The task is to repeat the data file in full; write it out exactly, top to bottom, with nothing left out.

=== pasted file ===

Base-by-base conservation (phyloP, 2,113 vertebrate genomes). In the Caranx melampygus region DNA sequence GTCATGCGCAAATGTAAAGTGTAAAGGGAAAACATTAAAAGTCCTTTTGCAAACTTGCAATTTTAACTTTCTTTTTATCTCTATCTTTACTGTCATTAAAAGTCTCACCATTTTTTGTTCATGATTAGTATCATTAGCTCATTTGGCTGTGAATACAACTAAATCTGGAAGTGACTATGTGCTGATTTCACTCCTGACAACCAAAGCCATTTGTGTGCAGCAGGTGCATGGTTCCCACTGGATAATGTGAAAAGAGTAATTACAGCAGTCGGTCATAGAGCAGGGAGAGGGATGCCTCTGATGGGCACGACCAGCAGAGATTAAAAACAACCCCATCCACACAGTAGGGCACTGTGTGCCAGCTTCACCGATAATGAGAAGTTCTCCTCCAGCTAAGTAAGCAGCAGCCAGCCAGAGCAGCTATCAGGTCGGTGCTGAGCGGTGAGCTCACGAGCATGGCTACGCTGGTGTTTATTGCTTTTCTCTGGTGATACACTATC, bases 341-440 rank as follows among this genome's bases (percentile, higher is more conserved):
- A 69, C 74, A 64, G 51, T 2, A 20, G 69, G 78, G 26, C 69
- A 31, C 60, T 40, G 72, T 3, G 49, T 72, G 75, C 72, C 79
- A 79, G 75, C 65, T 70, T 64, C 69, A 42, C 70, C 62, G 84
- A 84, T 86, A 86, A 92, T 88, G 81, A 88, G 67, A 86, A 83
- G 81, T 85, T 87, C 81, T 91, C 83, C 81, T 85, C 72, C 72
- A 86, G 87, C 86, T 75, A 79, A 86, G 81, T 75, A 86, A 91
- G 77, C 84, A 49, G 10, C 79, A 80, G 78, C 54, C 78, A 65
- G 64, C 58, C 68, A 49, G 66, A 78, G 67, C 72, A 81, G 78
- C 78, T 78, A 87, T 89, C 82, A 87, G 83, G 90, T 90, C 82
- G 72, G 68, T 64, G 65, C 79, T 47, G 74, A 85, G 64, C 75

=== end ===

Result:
Base-by-base conservation (phyloP, 2,113 vertebrate genomes). In the Caranx melampygus region DNA sequence GTCATGCGCAAATGTAAAGTGTAAAGGGAAAACATTAAAAGTCCTTTTGCAAACTTGCAATTTTAACTTTCTTTTTATCTCTATCTTTACTGTCATTAAAAGTCTCACCATTTTTTGTTCATGATTAGTATCATTAGCTCATTTGGCTGTGAATACAACTAAATCTGGAAGTGACTATGTGCTGATTTCACTCCTGACAACCAAAGCCATTTGTGTGCAGCAGGTGCATGGTTCCCACTGGATAATGTGAAAAGAGTAATTACAGCAGTCGGTCATAGAGCAGGGAGAGGGATGCCTCTGATGGGCACGACCAGCAGAGATTAAAAACAACCCCATCCACACAGTAGGGCACTGTGTGCCAGCTTCACCGATAATGAGAAGTTCTCCTCCAGCTAAGTAAGCAGCAGCCAGCCAGAGCAGCTATCAGGTCGGTGCTGAGCGGTGAGCTCACGAGCATGGCTACGCTGGTGTTTATTGCTTTTCTCTGGTGATACACTATC, bases 341-440 rank as follows among this genome's bases (percentile, higher is more conserved):
- A 69, C 74, A 64, G 51, T 2, A 20, G 69, G 78, G 26, C 69
- A 31, C 60, T 40, G 72, T 3, G 49, T 72, G 75, C 72, C 79
- A 79, G 75, C 65, T 70, T 64, C 69, A 42, C 70, C 62, G 84
- A 84, T 86, A 86, A 92, T 88, G 81, A 88, G 67, A 86, A 83
- G 81, T 85, T 87, C 81, T 91, C 83, C 81, T 85, C 72, C 72
- A 86, G 87, C 86, T 75, A 79, A 86, G 81, T 75, A 86, A 91
- G 77, C 84, A 49, G 10, C 79, A 80, G 78, C 54, C 78, A 65
- G 64, C 58, C 68, A 49, G 66, A 78, G 67, C 72, A 81, G 78
- C 78, T 78, A 87, T 89, C 82, A 87, G 83, G 90, T 90, C 82
- G 72, G 68, T 64, G 65, C 79, T 47, G 74, A 85, G 64, C 75